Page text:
22.   The method of claim 1, wherein the second material is a solder wetting material, further comprising forming a solder in the opening and along the solder wetting material.
  23.   The method of claim 22, wherein the solder wetting material comprises nickel.
  24. A method of assembling wiring for a semiconductor component,
    Prepare semiconductor parts,
    Forming an opening extending through and through the component, wherein the opening has a side wall;
    A metal nitride is deposited along the sidewalls of the opening, the deposition being performed in a reaction chamber, wherein the deposition includes a first precursor comprising a metal nitride metal and a metal nitride. A second precursor comprising nitrogen and at least one cycle allowing the first and second precursors to be placed in the reaction chamber at different time intervals and at substantially non-overlapping time intervals And plating a second material in the opening and on the metal nitride,
    A method comprising the above steps.
  25.   The method according to claim 24, wherein the plating is electroless plating.
  26.   The method of claim 24, wherein the component comprises a wafer of semiconductor material.
  27.   The method of claim 24, wherein the component comprises a single crystal silicon wafer.
  28.   25. The method of claim 24, wherein the opening has a length through the component and has a maximum dimension of about 100 microns or less orthogonal to the length.
  29.   25. The method of claim 24, wherein the temperature of the part during the at least one cycle is about 200 degrees Celsius or less.
  30.   25. The method of claim 24, wherein the temperature of the part during the at least one cycle is not greater than about 160 degrees Celsius.
  31.   25. The method of claim 24, wherein the metal nitride is titanium nitride, tungsten nitride, tantalum nitride, or hafnium nitride.
  32.   25. The method of claim 24, wherein the metal nitride is titanium nitride.
  33. The first precursor is TiCl 4, the second precursor is NH 3, A method according to claim 32.
  34. The first precursor is TDMAT, the second precursor is NH 3, A method according to claim 32.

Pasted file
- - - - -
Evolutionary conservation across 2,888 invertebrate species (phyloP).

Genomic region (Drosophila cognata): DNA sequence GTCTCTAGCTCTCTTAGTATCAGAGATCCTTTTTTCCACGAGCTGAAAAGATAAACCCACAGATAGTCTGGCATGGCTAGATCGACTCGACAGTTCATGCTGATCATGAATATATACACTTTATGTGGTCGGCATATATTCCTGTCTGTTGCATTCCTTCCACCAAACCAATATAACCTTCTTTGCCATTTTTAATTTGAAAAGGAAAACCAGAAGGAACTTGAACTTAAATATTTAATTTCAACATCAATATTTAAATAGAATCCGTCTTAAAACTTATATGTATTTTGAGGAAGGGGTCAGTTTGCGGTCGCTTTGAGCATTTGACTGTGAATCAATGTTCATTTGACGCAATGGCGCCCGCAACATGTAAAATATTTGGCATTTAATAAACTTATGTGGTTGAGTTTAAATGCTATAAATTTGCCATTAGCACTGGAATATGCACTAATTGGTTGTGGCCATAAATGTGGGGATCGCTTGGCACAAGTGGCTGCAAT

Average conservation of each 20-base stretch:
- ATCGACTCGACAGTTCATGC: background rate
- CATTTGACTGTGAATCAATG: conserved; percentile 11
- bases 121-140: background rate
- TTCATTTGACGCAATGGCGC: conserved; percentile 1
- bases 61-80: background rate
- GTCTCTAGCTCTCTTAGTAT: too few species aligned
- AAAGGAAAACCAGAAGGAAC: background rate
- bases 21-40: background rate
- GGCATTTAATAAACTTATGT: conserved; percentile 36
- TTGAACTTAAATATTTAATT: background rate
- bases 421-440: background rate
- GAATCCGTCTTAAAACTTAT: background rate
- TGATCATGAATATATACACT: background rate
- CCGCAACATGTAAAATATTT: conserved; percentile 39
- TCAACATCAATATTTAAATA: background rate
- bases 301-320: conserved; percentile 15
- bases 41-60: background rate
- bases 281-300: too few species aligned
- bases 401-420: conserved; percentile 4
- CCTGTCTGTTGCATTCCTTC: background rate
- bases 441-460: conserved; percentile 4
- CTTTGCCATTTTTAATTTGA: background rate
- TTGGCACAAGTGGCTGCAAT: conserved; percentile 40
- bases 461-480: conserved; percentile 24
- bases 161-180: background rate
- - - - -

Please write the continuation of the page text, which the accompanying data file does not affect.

35. The cycle uses a first pulse of TDMAT into the reaction chamber, a substantial purge of TDMAT from the reaction chamber, and a second pulse of NH 3 into the reaction chamber in sequential order. 35. The method of claim 34.
  36.   The first pulse has a time of about 1 second, the purge has a time of about 10 seconds and uses a purge gas inert to the reaction with TDMAT and the part, and the second pulse has a time of about 4 seconds. 36. The method of claim 35, wherein the time is.
  37.   25. The method of claim 24, wherein during each of the at least one cycle, the first precursor is introduced into the reaction chamber prior to the second precursor.
  38.   25. The method of claim 24, wherein each of the at least one cycle individually forms a layer of metal nitride having a thickness of about 10 mm or less.
  39.   40. The method of claim 38, wherein sufficient cycles are used such that the deposition forms a metal nitride at least about 100 inches thick.
  40.   39. The method of claim 38, wherein sufficient cycles are used such that the deposition forms a metal nitride thickness of about 100 to about 300 inches.
  41.   25. The method of claim 24, wherein the second material is a solder wetting material, further comprising forming a solder in the opening and along the second material.
  42.   42. The method of claim 41, wherein the second material comprises nickel.
  43. A method of assembling wiring for a semiconductor component,
    A semiconductor component is provided, wherein the component includes a single crystal semiconductor material having a pair of opposite sides, the component being one of the opposite sides of the single crystal semiconductor material. And a backside outer surface that is the other of the opposite side portions of the single crystal semiconductor material, and the component further includes a conductive material layer proximate to the front side,
    Forming an opening extending from the front side to the back side and thus extending entirely through the semiconductor component, wherein the opening has sidewalls and extends through the conductive material layer;
    The opening is narrowed by depositing a first material along the sidewalls of the opening, wherein the deposition forms the first material in less than about 10 mm per cycle and the part is less than about 200 ° C. Using one or more cycles of the process of exposing to
    Forming a solder wetting material in the opening and along the first material, and filling the opening with solder by forming a solder along the solder wetting material, wherein the solder in the opening Is electrically connected to the conductive material layer,
    A method comprising the above steps.